Are you vegan?

nationalgeographic5 karma

Nope!

carlinwasright8 karma

Collecting exotic / illegal pets is such an irrational and bizarre hobby to me. What motivates the buyers?

In movies and TV shows, the typical profile of a collector is some drug kingpin or wealthy white collar criminal. Do you find that the buyers fit this profile?

nationalgeographic12 karma

Thanks for the question. There are a variety of motivations for these buyers and trappers alike. As one wildlife official told me, for the story, "We see everything from money as a driver, to religious purposes for sacrifice, to bird enthusiasts that want them for their personal collection, to people who want them for singing competitions." The people who own these songbirds, at least the ones I meant, were not uniform. Although they were all Cuban or of Cuban descent some of them just collected them because they love birds -- the same way other people might collect something else.

Szionderp8 karma

Hi Dina! Longtime reader of NatGeo. Thanks for doing this AMA! Do you think you may focus on illegal trade and shipment of parrot species once you finish covering the illegal songbird trade? What topics do you see your career covering with NatGeo?

nationalgeographic10 karma

Thanks for reading and for the suggestion! There are so many stories that I want to tackle here at NatGeo! The difficulty is often choosing which ones to devote extensive time and resources to when, sadly, there are so many animal exploitation and wildlife crime stories out there that need to be addressed and could benefit from having a spotlight shone on them with a NatGeo artcile. My colleague, Christine Dell'Amore, actually did an excellent story on the parrot trade last year that may interest! https://www.nationalgeographic.com/magazine/2018/06/photo-ark-parrots/

yakshack6 karma

Hi Dina, thank you for the AMA! I had only heard about this issue from a random news story a few weeks ago about a man getting caught at an airport trying to smuggle birds into the U.S. and CBP caught him.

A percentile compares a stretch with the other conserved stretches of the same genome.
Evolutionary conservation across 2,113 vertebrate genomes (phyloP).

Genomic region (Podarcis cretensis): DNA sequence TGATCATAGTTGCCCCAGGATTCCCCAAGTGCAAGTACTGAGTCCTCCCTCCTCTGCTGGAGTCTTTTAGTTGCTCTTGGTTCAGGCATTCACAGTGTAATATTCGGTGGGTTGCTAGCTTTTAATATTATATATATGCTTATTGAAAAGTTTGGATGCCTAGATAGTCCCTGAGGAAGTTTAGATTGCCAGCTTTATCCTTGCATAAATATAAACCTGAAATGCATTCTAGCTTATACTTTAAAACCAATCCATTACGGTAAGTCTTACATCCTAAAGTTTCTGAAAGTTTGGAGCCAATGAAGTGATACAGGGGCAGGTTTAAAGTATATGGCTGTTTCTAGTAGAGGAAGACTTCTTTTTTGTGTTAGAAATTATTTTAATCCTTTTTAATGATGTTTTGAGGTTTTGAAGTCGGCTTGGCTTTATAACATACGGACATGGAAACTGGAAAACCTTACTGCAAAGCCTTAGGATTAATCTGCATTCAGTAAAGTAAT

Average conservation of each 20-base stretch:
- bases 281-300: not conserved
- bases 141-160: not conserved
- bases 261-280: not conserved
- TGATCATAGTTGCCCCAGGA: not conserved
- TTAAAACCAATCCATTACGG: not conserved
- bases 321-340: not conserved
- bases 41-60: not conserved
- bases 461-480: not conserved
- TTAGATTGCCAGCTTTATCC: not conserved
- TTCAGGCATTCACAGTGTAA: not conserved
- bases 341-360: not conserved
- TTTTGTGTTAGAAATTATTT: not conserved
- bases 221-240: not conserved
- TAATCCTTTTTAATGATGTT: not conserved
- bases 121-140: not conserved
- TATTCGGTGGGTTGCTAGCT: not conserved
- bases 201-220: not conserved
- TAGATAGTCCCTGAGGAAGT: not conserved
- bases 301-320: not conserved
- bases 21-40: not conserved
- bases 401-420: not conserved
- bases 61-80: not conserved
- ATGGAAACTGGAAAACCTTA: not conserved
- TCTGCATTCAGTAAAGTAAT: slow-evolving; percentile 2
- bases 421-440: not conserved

My question is, what are some signs individuals can be aware of top help find and report illegal activity?

nationalgeographic10 karma

Smuggling is certainly a significant part of this trade. Law enforcement officers (and law enforcement canines) are trained to help identify these situations at airports and ports of entry, though of course cases do certainly slip through the cracks. In your community, if you see something concerning I would urge you to report it to local officials so that it can be investigated. Communities usually have a hotline for this. In Florida, for example, it is: https://myfwc.com/contact/ Thanks for your interest and wanting to help!

riri_newman6 karma

How did you start your journalism career?

nationalgeographic15 karma

Thanks for asking! I actually knew I was passionate about impact journalism from an early age. A childhood hero was Elizabeth Cochrane (better known as Nellie Bly)! My first journalism job was working for my local newspaper in N.H. during high school -- shout out to The Nashua Telegraph -- the paper let local high schoolers write a weekly column about what was happening in their schools.communities and I did that for a few years. It was a great learning experience!

glove086 karma

If these people who cage birds love them so much, why do they cage them? Have you gotten to the psychology of this issue at all and do you think there is any way to change their perspective (or maybe their children’s perspective)?